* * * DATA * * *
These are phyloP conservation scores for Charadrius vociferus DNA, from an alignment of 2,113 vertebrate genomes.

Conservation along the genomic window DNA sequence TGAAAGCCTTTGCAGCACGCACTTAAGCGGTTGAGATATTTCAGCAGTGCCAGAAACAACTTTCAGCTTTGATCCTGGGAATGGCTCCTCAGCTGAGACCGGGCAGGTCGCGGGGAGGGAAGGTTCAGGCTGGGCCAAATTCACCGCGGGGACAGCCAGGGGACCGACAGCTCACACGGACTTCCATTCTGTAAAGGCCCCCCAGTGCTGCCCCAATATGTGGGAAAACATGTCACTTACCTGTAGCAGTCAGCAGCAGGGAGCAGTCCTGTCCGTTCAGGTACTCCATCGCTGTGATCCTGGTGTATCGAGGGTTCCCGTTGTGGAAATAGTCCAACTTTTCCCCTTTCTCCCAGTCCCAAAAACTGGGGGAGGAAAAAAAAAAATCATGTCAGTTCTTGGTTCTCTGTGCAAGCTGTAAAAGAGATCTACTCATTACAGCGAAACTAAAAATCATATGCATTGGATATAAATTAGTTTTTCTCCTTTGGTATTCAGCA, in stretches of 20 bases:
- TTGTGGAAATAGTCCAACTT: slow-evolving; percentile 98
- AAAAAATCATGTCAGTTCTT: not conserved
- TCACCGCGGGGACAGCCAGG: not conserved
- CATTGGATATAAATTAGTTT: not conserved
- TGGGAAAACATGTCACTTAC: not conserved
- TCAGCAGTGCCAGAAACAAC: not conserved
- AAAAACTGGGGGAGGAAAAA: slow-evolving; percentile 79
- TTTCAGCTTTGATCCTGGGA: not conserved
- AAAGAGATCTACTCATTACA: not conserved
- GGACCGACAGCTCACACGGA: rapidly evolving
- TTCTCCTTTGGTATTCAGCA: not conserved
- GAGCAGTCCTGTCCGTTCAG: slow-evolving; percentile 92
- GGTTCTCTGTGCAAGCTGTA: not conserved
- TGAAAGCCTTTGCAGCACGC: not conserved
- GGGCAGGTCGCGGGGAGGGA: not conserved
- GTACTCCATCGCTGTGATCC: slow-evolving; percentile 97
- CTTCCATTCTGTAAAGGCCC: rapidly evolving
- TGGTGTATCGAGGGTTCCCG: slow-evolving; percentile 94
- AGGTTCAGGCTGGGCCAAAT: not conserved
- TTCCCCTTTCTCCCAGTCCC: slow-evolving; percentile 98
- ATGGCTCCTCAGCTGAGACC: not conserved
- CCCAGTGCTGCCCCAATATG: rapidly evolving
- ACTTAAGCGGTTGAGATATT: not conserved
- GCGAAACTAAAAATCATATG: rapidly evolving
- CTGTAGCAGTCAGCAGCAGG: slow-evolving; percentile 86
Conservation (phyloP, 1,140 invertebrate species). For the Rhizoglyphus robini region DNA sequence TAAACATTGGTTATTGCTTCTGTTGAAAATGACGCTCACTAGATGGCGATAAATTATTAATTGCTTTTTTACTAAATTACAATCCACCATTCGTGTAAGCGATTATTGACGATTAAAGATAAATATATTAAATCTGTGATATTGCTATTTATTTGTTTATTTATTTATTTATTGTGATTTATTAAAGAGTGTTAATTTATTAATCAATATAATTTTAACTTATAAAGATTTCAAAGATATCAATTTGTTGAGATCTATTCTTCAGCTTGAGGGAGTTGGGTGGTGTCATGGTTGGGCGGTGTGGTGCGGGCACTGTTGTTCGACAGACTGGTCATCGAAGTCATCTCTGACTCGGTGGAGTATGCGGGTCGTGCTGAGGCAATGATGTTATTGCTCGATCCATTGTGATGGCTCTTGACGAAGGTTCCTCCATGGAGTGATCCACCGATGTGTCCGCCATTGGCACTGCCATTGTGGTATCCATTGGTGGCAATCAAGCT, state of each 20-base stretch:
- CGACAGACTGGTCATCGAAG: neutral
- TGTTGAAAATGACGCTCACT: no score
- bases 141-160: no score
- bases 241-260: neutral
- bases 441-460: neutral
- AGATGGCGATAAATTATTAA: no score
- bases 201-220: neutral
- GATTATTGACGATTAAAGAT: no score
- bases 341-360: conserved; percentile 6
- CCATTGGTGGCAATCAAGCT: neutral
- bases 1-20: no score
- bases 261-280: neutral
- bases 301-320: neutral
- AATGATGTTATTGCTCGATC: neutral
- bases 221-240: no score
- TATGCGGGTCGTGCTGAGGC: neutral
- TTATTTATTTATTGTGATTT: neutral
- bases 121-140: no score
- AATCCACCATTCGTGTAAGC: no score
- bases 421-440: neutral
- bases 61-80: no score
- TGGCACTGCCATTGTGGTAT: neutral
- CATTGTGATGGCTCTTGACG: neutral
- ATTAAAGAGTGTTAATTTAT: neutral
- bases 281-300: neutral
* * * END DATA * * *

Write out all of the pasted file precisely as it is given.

These are phyloP conservation scores for Charadrius vociferus DNA, from an alignment of 2,113 vertebrate genomes.

Conservation along the genomic window DNA sequence TGAAAGCCTTTGCAGCACGCACTTAAGCGGTTGAGATATTTCAGCAGTGCCAGAAACAACTTTCAGCTTTGATCCTGGGAATGGCTCCTCAGCTGAGACCGGGCAGGTCGCGGGGAGGGAAGGTTCAGGCTGGGCCAAATTCACCGCGGGGACAGCCAGGGGACCGACAGCTCACACGGACTTCCATTCTGTAAAGGCCCCCCAGTGCTGCCCCAATATGTGGGAAAACATGTCACTTACCTGTAGCAGTCAGCAGCAGGGAGCAGTCCTGTCCGTTCAGGTACTCCATCGCTGTGATCCTGGTGTATCGAGGGTTCCCGTTGTGGAAATAGTCCAACTTTTCCCCTTTCTCCCAGTCCCAAAAACTGGGGGAGGAAAAAAAAAAATCATGTCAGTTCTTGGTTCTCTGTGCAAGCTGTAAAAGAGATCTACTCATTACAGCGAAACTAAAAATCATATGCATTGGATATAAATTAGTTTTTCTCCTTTGGTATTCAGCA, in stretches of 20 bases:
- TTGTGGAAATAGTCCAACTT: slow-evolving; percentile 98
- AAAAAATCATGTCAGTTCTT: not conserved
- TCACCGCGGGGACAGCCAGG: not conserved
- CATTGGATATAAATTAGTTT: not conserved
- TGGGAAAACATGTCACTTAC: not conserved
- TCAGCAGTGCCAGAAACAAC: not conserved
- AAAAACTGGGGGAGGAAAAA: slow-evolving; percentile 79
- TTTCAGCTTTGATCCTGGGA: not conserved
- AAAGAGATCTACTCATTACA: not conserved
- GGACCGACAGCTCACACGGA: rapidly evolving
- TTCTCCTTTGGTATTCAGCA: not conserved
- GAGCAGTCCTGTCCGTTCAG: slow-evolving; percentile 92
- GGTTCTCTGTGCAAGCTGTA: not conserved
- TGAAAGCCTTTGCAGCACGC: not conserved
- GGGCAGGTCGCGGGGAGGGA: not conserved
- GTACTCCATCGCTGTGATCC: slow-evolving; percentile 97
- CTTCCATTCTGTAAAGGCCC: rapidly evolving
- TGGTGTATCGAGGGTTCCCG: slow-evolving; percentile 94
- AGGTTCAGGCTGGGCCAAAT: not conserved
- TTCCCCTTTCTCCCAGTCCC: slow-evolving; percentile 98
- ATGGCTCCTCAGCTGAGACC: not conserved
- CCCAGTGCTGCCCCAATATG: rapidly evolving
- ACTTAAGCGGTTGAGATATT: not conserved
- GCGAAACTAAAAATCATATG: rapidly evolving
- CTGTAGCAGTCAGCAGCAGG: slow-evolving; percentile 86
Conservation (phyloP, 1,140 invertebrate species). For the Rhizoglyphus robini region DNA sequence TAAACATTGGTTATTGCTTCTGTTGAAAATGACGCTCACTAGATGGCGATAAATTATTAATTGCTTTTTTACTAAATTACAATCCACCATTCGTGTAAGCGATTATTGACGATTAAAGATAAATATATTAAATCTGTGATATTGCTATTTATTTGTTTATTTATTTATTTATTGTGATTTATTAAAGAGTGTTAATTTATTAATCAATATAATTTTAACTTATAAAGATTTCAAAGATATCAATTTGTTGAGATCTATTCTTCAGCTTGAGGGAGTTGGGTGGTGTCATGGTTGGGCGGTGTGGTGCGGGCACTGTTGTTCGACAGACTGGTCATCGAAGTCATCTCTGACTCGGTGGAGTATGCGGGTCGTGCTGAGGCAATGATGTTATTGCTCGATCCATTGTGATGGCTCTTGACGAAGGTTCCTCCATGGAGTGATCCACCGATGTGTCCGCCATTGGCACTGCCATTGTGGTATCCATTGGTGGCAATCAAGCT, state of each 20-base stretch:
- CGACAGACTGGTCATCGAAG: neutral
- TGTTGAAAATGACGCTCACT: no score
- bases 141-160: no score
- bases 241-260: neutral
- bases 441-460: neutral
- AGATGGCGATAAATTATTAA: no score
- bases 201-220: neutral
- GATTATTGACGATTAAAGAT: no score
- bases 341-360: conserved; percentile 6
- CCATTGGTGGCAATCAAGCT: neutral
- bases 1-20: no score
- bases 261-280: neutral
- bases 301-320: neutral
- AATGATGTTATTGCTCGATC: neutral
- bases 221-240: no score
- TATGCGGGTCGTGCTGAGGC: neutral
- TTATTTATTTATTGTGATTT: neutral
- bases 121-140: no score
- AATCCACCATTCGTGTAAGC: no score
- bases 421-440: neutral
- bases 61-80: no score
- TGGCACTGCCATTGTGGTAT: neutral
- CATTGTGATGGCTCTTGACG: neutral
- ATTAAAGAGTGTTAATTTAT: neutral
- bases 281-300: neutral